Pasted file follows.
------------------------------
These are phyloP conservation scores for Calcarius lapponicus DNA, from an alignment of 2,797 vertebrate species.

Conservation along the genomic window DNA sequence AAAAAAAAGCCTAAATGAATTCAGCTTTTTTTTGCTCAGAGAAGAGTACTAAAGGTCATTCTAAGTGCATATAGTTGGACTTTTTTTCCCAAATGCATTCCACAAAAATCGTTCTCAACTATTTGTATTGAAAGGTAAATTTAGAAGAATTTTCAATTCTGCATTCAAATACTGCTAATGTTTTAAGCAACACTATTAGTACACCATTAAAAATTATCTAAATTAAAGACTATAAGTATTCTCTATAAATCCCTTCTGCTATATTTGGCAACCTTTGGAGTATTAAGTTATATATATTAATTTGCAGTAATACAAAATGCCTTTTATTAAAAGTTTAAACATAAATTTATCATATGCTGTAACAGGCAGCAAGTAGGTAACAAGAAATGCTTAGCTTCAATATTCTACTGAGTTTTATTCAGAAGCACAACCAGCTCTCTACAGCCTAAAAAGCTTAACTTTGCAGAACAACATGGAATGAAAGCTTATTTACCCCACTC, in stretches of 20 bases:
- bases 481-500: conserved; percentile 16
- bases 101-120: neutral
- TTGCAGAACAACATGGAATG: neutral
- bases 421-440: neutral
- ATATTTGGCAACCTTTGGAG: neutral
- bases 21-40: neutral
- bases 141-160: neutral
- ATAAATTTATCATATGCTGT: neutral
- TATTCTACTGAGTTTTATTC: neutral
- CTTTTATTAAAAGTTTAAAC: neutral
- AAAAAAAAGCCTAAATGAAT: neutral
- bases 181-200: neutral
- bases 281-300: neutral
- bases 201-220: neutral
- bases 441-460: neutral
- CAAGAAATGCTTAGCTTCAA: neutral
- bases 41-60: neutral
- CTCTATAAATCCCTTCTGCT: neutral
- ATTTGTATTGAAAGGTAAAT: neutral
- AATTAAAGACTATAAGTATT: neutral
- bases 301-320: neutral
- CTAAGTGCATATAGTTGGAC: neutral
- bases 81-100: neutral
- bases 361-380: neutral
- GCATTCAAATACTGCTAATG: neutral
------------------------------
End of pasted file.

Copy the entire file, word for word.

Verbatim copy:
These are phyloP conservation scores for Calcarius lapponicus DNA, from an alignment of 2,797 vertebrate species.

Conservation along the genomic window DNA sequence AAAAAAAAGCCTAAATGAATTCAGCTTTTTTTTGCTCAGAGAAGAGTACTAAAGGTCATTCTAAGTGCATATAGTTGGACTTTTTTTCCCAAATGCATTCCACAAAAATCGTTCTCAACTATTTGTATTGAAAGGTAAATTTAGAAGAATTTTCAATTCTGCATTCAAATACTGCTAATGTTTTAAGCAACACTATTAGTACACCATTAAAAATTATCTAAATTAAAGACTATAAGTATTCTCTATAAATCCCTTCTGCTATATTTGGCAACCTTTGGAGTATTAAGTTATATATATTAATTTGCAGTAATACAAAATGCCTTTTATTAAAAGTTTAAACATAAATTTATCATATGCTGTAACAGGCAGCAAGTAGGTAACAAGAAATGCTTAGCTTCAATATTCTACTGAGTTTTATTCAGAAGCACAACCAGCTCTCTACAGCCTAAAAAGCTTAACTTTGCAGAACAACATGGAATGAAAGCTTATTTACCCCACTC, in stretches of 20 bases:
- bases 481-500: conserved; percentile 16
- bases 101-120: neutral
- TTGCAGAACAACATGGAATG: neutral
- bases 421-440: neutral
- ATATTTGGCAACCTTTGGAG: neutral
- bases 21-40: neutral
- bases 141-160: neutral
- ATAAATTTATCATATGCTGT: neutral
- TATTCTACTGAGTTTTATTC: neutral
- CTTTTATTAAAAGTTTAAAC: neutral
- AAAAAAAAGCCTAAATGAAT: neutral
- bases 181-200: neutral
- bases 281-300: neutral
- bases 201-220: neutral
- bases 441-460: neutral
- CAAGAAATGCTTAGCTTCAA: neutral
- bases 41-60: neutral
- CTCTATAAATCCCTTCTGCT: neutral
- ATTTGTATTGAAAGGTAAAT: neutral
- AATTAAAGACTATAAGTATT: neutral
- bases 301-320: neutral
- CTAAGTGCATATAGTTGGAC: neutral
- bases 81-100: neutral
- bases 361-380: neutral
- GCATTCAAATACTGCTAATG: neutral